BY Jörg Scheller in Opinion | 13 MAY 21
Featured in
Issue 219

Are Bodybuilders Contemporary Artists?

Driven mostly by a desire for aesthetic perfection, the sport should be reconsidered as an art form

BY Jörg Scheller in Opinion | 13 MAY 21

In bodybuilding, strength means nothing without the image of strength. Since 1946, when the international bodybuilding league was established, contestants have been judged solely on the basis of aesthetic criteria. This makes bodybuilding unique among sports: if a professional ping-pong player strolls along the beach in a speedo and is not recognized as a ping-pong player, he or she is still a ping-pong player. ‘Effort isn’t always rewarded in a sport that only recognizes appearance,’ former heavyweight champion Bob Cicherillo noted in a 2019 interview for Since the late 19th century, when Prussia-born, London-based strongman Eugen Sandow popularized the discipline, bodybuilders have been described as artists. Hence it seems only logical that Arnold Schwarzenegger was one of three bodybuilders displayed as living artworks in Charles Gaines’s 1976 exhibition ‘Articulate Muscle: The Male Body in Art’ at the Whitney Museum of American Art in New York.

It might be tempting to define bodybuilding as the popular counterpart to body and performance art. Yet, bodybuilding is less a cult of the carnal body, as is often assumed in the media, and more about immateriality: by sculpting their own flesh, humans can transcend their physical form to approach an ideal. On the one hand, the bodybuilder appeals to the viewer’s aesthetic sensibilities, in the tradition of what Marcel Duchamp dismissed – in a 1959 interview with George Heard Hamilton for Audio Arts – as ‘retinal art’. On the other hand, the discipline suggests that the living, breathing, imperfect body needs to be elevated. As an almost cloisterly practice, refined through often-solitary rituals in the gym, it inevitably carries religious undertones.

Hannah Black, Bodybuilding, 2015 video still. Courtesy: the artist and Nina Johnson, Miami

In the 1970s, an era of postmodernist high-low fusions, this strange pairing of bodybuilding and art fit in perfectly. Schwarzenegger befriended Andy Warhol; sat for portraits by Robert Mapplethorpe (1976) and Jamie Wyeth (1977); and appeared on a 1977 cover of gay magazine After Dark. In 2019, when I met bodybuilding legend Frank Zane, the 78-year-old recalled what his detractors would say in the early days of his career: ‘You shave your legs? Are you queer?!’ Though perceived to be rigidly hypermasculine, bodybuilding transgresses gender norms. This is especially true of female bodybuilders.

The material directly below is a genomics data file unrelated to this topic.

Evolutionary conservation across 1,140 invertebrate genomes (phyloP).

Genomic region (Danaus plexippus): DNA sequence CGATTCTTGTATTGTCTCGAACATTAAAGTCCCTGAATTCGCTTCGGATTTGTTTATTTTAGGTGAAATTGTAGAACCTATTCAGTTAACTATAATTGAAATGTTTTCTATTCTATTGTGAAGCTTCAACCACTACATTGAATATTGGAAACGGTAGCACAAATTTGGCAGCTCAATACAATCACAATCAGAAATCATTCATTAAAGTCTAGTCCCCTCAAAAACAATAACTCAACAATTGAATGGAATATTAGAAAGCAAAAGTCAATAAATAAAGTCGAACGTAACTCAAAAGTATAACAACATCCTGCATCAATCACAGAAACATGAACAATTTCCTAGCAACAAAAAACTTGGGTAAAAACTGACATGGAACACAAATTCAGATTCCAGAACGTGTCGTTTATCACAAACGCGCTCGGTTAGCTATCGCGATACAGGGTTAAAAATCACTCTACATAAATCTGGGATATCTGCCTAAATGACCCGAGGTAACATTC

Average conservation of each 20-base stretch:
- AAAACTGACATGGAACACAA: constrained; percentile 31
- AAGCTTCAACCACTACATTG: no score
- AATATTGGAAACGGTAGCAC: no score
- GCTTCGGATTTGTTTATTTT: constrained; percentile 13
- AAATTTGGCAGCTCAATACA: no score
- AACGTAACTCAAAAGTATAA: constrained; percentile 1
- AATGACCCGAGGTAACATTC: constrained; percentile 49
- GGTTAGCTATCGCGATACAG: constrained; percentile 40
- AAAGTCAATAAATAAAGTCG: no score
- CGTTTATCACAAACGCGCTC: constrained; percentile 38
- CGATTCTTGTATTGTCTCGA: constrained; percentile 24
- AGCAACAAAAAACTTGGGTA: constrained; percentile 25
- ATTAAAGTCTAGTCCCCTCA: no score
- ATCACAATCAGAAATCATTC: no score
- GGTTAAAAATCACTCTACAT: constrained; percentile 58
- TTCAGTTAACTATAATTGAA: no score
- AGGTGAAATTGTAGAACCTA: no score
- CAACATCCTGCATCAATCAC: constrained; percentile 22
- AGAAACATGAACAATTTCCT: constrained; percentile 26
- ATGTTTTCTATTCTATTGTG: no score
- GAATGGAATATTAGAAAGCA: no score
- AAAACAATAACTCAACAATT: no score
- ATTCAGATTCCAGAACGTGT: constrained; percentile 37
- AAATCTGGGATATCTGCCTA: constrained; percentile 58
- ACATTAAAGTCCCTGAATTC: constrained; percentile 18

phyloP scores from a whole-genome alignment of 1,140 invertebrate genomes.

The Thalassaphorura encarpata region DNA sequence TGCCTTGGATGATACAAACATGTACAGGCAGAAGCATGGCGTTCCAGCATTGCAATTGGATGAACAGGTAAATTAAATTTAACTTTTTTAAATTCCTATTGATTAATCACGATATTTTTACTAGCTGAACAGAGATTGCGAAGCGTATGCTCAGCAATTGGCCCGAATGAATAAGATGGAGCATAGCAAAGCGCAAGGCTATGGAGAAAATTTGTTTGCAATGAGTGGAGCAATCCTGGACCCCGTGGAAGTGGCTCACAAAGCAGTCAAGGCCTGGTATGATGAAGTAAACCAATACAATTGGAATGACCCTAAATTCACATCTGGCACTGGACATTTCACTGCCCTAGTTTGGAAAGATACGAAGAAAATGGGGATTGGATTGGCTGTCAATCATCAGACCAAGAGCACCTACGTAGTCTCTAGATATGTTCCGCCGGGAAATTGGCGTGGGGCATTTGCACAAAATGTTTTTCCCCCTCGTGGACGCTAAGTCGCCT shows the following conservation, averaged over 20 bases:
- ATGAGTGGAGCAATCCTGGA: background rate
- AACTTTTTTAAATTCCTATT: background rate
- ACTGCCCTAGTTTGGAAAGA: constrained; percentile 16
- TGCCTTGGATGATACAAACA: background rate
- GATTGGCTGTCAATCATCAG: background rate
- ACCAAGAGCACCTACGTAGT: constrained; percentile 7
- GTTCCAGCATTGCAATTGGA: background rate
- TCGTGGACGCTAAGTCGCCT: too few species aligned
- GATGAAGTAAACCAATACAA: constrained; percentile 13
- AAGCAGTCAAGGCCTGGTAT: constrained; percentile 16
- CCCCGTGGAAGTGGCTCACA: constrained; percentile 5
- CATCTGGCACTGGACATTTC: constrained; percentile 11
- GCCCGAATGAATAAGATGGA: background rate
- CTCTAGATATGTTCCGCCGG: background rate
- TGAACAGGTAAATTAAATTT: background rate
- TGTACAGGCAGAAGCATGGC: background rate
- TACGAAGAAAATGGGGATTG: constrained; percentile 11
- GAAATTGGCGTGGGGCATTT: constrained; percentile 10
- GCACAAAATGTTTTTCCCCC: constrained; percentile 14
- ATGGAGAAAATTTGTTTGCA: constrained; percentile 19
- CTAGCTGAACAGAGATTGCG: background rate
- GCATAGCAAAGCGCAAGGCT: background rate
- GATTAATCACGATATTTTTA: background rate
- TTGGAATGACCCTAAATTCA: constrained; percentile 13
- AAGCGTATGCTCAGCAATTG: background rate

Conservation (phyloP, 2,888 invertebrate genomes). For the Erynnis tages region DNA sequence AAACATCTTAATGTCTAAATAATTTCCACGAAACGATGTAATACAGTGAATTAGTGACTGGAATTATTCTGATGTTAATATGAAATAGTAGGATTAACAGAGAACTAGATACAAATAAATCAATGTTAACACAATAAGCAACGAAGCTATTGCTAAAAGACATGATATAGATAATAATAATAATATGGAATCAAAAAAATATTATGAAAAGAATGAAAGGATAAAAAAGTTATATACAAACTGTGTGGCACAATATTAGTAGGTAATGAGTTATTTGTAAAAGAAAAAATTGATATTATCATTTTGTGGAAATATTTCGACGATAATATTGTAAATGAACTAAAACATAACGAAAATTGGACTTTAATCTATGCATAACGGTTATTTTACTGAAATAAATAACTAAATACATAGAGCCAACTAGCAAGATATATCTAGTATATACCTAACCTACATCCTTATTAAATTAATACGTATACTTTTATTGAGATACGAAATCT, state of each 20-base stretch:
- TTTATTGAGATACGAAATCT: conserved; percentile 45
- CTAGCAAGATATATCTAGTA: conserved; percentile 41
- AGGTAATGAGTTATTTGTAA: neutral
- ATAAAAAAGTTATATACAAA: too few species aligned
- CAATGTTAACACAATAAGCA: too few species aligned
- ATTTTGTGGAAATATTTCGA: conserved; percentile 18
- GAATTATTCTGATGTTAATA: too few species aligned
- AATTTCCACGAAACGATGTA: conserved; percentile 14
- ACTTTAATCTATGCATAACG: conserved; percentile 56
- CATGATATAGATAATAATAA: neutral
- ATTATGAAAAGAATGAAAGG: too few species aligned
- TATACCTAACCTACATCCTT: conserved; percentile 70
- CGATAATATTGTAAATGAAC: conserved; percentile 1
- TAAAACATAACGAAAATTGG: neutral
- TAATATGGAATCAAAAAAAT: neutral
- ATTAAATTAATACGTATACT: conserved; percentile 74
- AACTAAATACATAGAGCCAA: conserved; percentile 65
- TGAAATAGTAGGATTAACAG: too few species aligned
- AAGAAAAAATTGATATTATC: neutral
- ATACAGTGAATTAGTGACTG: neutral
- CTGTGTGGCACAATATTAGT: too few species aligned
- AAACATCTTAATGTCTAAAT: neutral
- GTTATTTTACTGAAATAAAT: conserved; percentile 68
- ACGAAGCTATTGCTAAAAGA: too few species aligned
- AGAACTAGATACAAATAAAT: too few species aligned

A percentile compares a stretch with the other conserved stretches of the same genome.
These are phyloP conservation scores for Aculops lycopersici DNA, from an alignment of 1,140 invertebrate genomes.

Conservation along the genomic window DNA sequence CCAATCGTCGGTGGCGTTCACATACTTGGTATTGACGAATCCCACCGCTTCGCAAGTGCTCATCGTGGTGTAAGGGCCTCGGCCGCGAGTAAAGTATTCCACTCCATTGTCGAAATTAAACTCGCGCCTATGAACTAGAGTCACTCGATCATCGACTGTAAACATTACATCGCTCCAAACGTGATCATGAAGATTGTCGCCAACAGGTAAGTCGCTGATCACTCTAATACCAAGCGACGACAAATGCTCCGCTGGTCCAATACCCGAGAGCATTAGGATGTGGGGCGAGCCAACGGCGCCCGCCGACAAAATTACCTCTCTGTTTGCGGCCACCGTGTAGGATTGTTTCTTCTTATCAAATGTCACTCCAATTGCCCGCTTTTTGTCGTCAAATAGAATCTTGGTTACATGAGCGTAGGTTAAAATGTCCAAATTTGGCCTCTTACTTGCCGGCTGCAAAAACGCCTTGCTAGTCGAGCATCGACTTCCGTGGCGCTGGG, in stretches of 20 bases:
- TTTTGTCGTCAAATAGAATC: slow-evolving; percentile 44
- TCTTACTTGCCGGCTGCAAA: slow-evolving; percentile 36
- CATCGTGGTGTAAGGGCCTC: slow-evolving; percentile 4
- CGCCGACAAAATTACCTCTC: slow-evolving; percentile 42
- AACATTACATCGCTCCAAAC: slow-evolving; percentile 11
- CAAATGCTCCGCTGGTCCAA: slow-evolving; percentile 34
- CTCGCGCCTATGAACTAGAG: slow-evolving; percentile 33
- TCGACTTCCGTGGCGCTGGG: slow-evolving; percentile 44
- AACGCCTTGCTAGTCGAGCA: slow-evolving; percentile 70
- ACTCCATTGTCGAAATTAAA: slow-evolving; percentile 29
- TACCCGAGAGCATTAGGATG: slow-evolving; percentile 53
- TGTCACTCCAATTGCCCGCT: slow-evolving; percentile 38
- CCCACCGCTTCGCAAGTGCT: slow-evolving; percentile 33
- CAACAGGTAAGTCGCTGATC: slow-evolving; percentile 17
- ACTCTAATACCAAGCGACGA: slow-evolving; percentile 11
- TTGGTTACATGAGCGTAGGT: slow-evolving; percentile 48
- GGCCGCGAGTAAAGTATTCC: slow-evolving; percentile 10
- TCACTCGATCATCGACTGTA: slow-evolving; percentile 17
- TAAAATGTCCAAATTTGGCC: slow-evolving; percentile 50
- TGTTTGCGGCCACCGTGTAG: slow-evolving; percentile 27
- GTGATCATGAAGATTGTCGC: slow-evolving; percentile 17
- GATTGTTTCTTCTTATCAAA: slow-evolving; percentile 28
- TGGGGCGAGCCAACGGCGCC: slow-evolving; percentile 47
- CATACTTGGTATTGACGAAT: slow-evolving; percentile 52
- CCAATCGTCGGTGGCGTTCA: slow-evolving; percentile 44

This may be why bodybuilding resonates with contemporary artists, those international champions of gender-bending, non-normative lifestyles. These days, bodybuilders don’t appear in monumental settings, such as Leni Riefenstahl’s Nazi propaganda film Olympia (1938), but mostly in transgressive cultural niches. Writer Kathy Acker, for instance, practised bodybuilding and explored the non-verbal language of the body: ‘Meaning approaches breath as I bodybuild,’ she wrote in her 1993 essay, ‘Against Ordinary Language’. Berlin underground musician and bodybuilder Rummelsnuff served as a live model for the Norwegian painter Bjarne Melgaard in the early 2000s. Polish artist Thomas Buck carves crouching bodybuilders out of soap bars, alluding to the dialectics of solidity, transience and longing for purity typical of the sport (Jusup, 2020). For her 2004 film Tropical Breeze, Argentine-Israeli artist Mika Rottenberg – whose neosurrealist imagery evokes the golden age of the circus, when Sandow rose to fame – collaborated with bodybuilder Heather Foster.

Thomas Buck, Jusup, 2020, soap. Courtesy: the artist 

The athlete views bodybuilding as an art form in its own right, telling curator Abi Spinks, in a 2012 interview about her role in Rottenberg’s film: ‘It’s all the same thing, we just have different ways of going about it.’ In her 2015 film Bodybuilding, Hannah Black juxtaposes images of sculpted bodies and architecture, punctuated by text overlays: ‘Please help: my body refuses to grow/change!!!’ and ‘I follow plans to the end and still no gain’. In fact, bodybuilders and contemporary artists share the experience of never reaching an end. In traditional competitive sports there is, at least, a measurable result: this athlete won, that one lost. But in bodybuilding – as in contemporary art – things never come to a final conclusion. Rankings, like sales figures, mark highs but not necessarily limits. ‘The best artist’, like ‘the best body’, is a fiction. This fact resonates well with bodybuilding’s penchant for the immaterial. Perhaps it’s time to free the discipline from its ties to organized sport and create bodybuilding departments at art academies. Rather than wasting away in dreary gymnasia, bodybuilders should present themselves at biennials, where they belong.

This article first appeared in frieze issue 219 with the headline ‘Living Sculpture'.

Main image: Arnold Schwarzenegger in ‘Articulate Muscle: The Male Body in Art’, Whitney Museum of American Art, New York, 1976. Courtesy: Elliott Erwitt and Magnum Photos

Jörg Scheller is an art historian, journalist, musician and contributing editor of frieze. He is a professor of fine arts and art education at Zurich University of the Arts, Switzerland.